In making this determination, we noted that the Special Counsel recognized that “the evidence does not establish that the President was involved in an underlying crime related to Russian election interference,” and that, while not determinative, the absence of such evidence bears upon the President’s intent with respect to obstruction. Generally speaking, to obtain and sustain an obstruction conviction, the government would need to prove beyond a reasonable doubt that a person, acting with corrupt intent, engaged in obstructive conduct with a sufficient nexus to a pending or contemplated proceeding. In cataloguing the President’s actions, many of which took place in public view, the report identifies no actions that, in our judgment, constitute obstructive conduct, had a nexus to a pending or contemplated proceeding, and were done with corrupt intent, each of which, under the Department’s principles of federal prosecution guiding charging decisions, would need to be proven beyond a reasonable doubt to establish an obstruction-of-justice offense.
Status of the Department’s Review
The relevant regulations contemplate that the Special Counsel’s report will be a “confidential report” to the Attorney General. See Office of Special Counsel, 64 Fed. Reg. 37,038, 37,040-41 (July 9, 1999). As I have previously stated, however, I am mindful of the public interest in this matter. For that reason, my goal and intent is to release as much of the Special Counsel’s report as I can consistent with applicable law, regulations, and Departmental policies.
Based on my discussions with the Special Counsel and my initial review, it is apparent that the report contains material that is or could be subject to Federal Rule of Criminal Procedure which imposes restrictions on the use and disclosure of information relating to “matter[s] occurring before grand jury.” Fed. R. Crim. P. 6(e)(2)(B) Rule 6(e) generally limits disclosure of certain grand jury information in a criminal investigation and prosecution. Id. Disclosure of 6(e) material beyond the strict limits set forth in the rule is a crime in certain circumstances. See, e.g. 18 U.S.C. 401(3). This restriction protects the integrity of grand jury proceedings and ensures that the unique and invaluable investigative powers of a grand jury are used strictly for their intended criminal justice function.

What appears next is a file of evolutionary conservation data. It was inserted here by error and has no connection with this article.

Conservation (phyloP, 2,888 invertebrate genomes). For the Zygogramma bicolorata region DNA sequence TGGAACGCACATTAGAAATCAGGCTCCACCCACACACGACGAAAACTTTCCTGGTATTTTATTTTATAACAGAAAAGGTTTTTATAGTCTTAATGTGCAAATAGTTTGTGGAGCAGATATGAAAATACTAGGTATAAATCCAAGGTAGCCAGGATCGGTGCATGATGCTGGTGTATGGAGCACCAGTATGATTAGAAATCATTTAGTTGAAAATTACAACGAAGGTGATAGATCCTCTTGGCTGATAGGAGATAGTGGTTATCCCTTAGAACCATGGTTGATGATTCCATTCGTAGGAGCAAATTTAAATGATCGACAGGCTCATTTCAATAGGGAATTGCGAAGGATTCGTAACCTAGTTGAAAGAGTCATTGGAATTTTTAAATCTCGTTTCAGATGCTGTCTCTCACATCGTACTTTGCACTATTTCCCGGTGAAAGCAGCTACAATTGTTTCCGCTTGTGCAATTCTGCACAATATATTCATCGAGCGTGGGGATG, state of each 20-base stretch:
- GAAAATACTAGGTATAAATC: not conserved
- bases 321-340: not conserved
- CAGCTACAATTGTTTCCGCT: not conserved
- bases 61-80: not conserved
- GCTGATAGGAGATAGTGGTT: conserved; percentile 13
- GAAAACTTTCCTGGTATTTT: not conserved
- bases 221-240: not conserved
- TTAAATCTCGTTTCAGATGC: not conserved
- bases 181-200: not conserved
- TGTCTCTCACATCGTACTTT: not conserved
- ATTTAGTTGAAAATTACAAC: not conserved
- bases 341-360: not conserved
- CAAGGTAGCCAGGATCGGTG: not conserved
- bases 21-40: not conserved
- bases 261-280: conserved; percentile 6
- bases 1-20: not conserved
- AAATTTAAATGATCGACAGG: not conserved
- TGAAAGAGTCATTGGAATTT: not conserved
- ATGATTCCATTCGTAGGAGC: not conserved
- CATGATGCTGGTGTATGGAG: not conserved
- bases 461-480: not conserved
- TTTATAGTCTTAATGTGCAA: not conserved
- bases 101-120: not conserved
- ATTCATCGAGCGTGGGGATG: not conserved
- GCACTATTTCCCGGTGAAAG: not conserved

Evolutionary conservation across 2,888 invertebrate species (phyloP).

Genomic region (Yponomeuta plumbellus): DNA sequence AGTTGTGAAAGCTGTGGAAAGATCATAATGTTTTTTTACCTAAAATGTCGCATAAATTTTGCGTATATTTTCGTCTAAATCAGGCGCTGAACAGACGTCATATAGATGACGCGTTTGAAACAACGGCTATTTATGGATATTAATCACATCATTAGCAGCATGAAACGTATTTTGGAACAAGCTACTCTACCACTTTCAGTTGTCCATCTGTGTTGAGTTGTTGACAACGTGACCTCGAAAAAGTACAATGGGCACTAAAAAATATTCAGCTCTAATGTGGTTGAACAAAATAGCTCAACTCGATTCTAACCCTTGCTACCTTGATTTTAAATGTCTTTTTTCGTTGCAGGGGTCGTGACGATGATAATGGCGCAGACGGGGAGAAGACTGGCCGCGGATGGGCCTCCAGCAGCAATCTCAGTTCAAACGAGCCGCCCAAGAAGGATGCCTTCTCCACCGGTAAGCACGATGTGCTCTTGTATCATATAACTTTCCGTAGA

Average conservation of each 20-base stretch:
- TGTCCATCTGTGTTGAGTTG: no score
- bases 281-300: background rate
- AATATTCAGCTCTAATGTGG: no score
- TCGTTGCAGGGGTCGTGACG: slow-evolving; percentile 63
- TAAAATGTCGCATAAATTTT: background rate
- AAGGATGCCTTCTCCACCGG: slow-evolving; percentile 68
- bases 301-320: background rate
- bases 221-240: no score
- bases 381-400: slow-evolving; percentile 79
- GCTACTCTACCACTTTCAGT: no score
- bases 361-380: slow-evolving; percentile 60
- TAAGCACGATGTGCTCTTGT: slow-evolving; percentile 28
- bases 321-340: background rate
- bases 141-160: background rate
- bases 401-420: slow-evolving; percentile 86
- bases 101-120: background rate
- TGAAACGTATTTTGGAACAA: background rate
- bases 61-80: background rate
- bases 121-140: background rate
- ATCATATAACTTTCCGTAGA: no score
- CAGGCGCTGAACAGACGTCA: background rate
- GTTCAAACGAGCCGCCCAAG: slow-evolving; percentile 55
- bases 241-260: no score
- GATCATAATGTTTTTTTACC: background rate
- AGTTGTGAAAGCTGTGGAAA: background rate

Given these restrictions, the schedule for processing the report depends in part on how quickly the Department can identify the 6(e) material that by law cannot be made public. I have requested the assistance of the Special Counsel in identifying all 6(e) information contained in the report as quickly as possible. Separately, I also must identify any information that could impact other ongoing matters, including those that the Special Counsel has referred to other offices. As soon as that process is complete, I will be in a position to move forward expeditiously in determining what can be released in light of applicable law, regulations, and Departmental policies.
* * *
As I observed in my initial notification, the Special Counsel regulations provide that “the Attorney General may determine that public release of” notifications to your respective Committees “would be in the public interest.” 28 C.F.R. § 600.9(c). I have so determined, and I will disclose this letter to the public after delivering it to you.
Sincerely,
William P. Barr
Attorney General